Monday, September 1, 2008

Read Much?

Today as I was sitting in my office laboring away on Labor Day, as every other Monday, I heard the front door chime go off at 11:15.

I assumed it was my children for whom I was cooking lunch on their last day of freedom before the dreaded school year starts tomorrow. Aside—I know you're dying to know—We had a frittata of local eggs, chorizo, local tomatoes, local red peppers, pimentón, garlic, thyme from the plant in front of the restaurant, and local sheep's milk cheese similar to but better than Manchego.

Aside aside, back to the front door chime. Because I thought it was the girls and because I was in the midst of some bookkeeping, I was in no hurry to get to the front. Bookkeeping at a good stopping point, I stepped from my lighted office into the very black hallway—no sense in wasting electricity on lighting the restaurant on a day we're not open—and the light contrast left me unable to see for a moment.

Once my eyes became accustomed to the dark and I got to the front, I could see two elderly ladies poking about the nearly pitch dark dining room trying to find someone to seat them. When I cheerfully informed them that we were closed on Mondays, one blurted out a bit rudely, "Well, the door was unlocked."

I clamped a muzzle quickly on my very sarcastic mouth—the possibilities for very snide retorts to her statement are nearly endless—and reminded her that despite being closed to the general public, people do need to come and go: the postman, delivery drivers, tourists walking by who want to book tables, the pest control guy, the ladies that take care of our flowers, our electrician, etc.

Just to reassure myself that the front door is very clearly posted with our hours of business, I took my camera outside. Yep, the sign is still there, still legible, but largely unread by John Q. Public.

A lot of would be customers get semi-hostile when they arrive in the dining room on a Monday only to discover that we're closed. I know that they're only venting at their own failure to check our hours before leaving for the restaurant, but still I'm no different than anyone else: I don't enjoy invective aimed at me any more than you do, even if it really isn't intended for me.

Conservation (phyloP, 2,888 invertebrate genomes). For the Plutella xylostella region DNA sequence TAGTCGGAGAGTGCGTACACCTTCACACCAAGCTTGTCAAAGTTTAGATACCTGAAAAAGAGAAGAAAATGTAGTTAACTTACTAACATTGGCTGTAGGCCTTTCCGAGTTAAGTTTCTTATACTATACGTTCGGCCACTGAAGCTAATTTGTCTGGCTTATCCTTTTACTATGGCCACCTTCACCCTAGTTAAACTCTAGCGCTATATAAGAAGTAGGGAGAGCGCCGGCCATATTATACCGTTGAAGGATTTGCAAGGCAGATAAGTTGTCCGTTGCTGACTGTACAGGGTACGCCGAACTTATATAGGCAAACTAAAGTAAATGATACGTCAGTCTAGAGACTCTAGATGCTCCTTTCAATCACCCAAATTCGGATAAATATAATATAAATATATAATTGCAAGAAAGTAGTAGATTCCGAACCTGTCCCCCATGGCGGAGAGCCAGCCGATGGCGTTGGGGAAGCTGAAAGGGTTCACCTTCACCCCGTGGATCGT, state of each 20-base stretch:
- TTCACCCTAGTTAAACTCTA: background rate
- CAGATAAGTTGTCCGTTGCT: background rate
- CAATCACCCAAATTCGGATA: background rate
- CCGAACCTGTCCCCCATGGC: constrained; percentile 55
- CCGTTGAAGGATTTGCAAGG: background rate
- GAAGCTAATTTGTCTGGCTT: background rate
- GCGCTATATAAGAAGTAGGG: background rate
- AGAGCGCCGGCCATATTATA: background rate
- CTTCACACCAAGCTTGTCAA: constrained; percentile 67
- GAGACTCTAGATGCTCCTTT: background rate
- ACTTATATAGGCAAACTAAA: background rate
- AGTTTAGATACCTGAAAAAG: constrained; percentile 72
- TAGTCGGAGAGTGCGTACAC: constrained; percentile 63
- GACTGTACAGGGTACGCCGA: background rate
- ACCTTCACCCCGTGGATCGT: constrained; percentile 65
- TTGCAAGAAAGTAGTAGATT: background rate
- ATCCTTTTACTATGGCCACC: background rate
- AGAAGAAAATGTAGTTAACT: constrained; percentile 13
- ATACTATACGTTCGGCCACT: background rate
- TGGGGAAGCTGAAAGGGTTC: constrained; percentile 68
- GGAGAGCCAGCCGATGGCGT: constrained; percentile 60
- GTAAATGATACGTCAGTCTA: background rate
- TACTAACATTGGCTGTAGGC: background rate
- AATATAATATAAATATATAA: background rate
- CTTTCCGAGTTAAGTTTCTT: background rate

I try my best to be tolerant by putting myself in their shoes, but I keep coming back to the fact that not only can I read, but I do read. I always scan the door of any restaurant that I am about to enter to see if they are in fact open and if they honor my credit cards, as I don't carry cash.

While I am dishing on customers—yes, you readers love it; the more dirt on customers in the blog post, the more frequently the post is read!—here are two more amusing incidents of a similar nature. Before I got in the restaurant business, if I had read about these two incidents, I would have thought that the author were fibbing. But as the saw goes, the truth is much stranger than fiction.

Each year in our town, we host the Shenandoah Apple Blossom Festival, held the week leading into the first weekend in May, to celebrate the beginning of our local apple growing season. Naturally, the apples have already bloomed before the first of May, but never mind. And with fierce competition from both real estate development and Chinese apples, the apple industry is not thriving. Nonetheless, the first weekend in May sees 250,000 to 500,000 people descend on our town of 25,000 to watch our famous parades and celebrate with us.

Because of our location on a back alley, because visitors to the festival are conditioned to want corn dogs, fried confections, blooming onions, and sundry other junk from the myriad street vendors, and because the bulk of our customers are either out of town or are holding or attending one of vast numbers of private parties, we get no traffic that week. 10,000 people walk past our store and not one will come in, unless to use the restrooms.

So, we close out of self-defense to cut our losses and use that week to recuperate and get work done on the restaurant. One year we had the dining room torn apart to paint, with booths jammed into the entry foyer so tight that it was nearly impossible to squeeze by. In the midst of painting one afternoon, I went down the hall to the restroom and when I returned to the dining room, there was a foursome of elderly ladies seated at a table draped in a dropcloth, demanding to be served. How they managed to miss the closed sign on the front door, negotiate the obstacle course to a table, and sit at a draped table without concluding that we were closed is absolutely beyond my comprehension!

Another year, I was on the deck painting the fence when two ladies walked up to the front door, which was posted with a sign stating that we were closed for the week. One lady said, “Oh look, they’re closed!” And the other replied, “Let’s go in and see if they really mean it.” And they proceeded to go inside. Idiots.


  1. you readers love it; the more dirt on customers in the blog post, the more frequently the post is read!

    Hey! I resemble that remark!

  2. I had someone tearing on our front door one day around 3:30...we close between lunch and dinner...when I go to open the door, an elderly gentleman says "you open??"

    I politely responded "No, so sorry, maybe next time??" and went inside to tell my Sysco rep our new marketing strategy to drive customer counts...CLOSE THE FREAKIN DOOR AND BE OPEN! Yeah, that's the ticket??!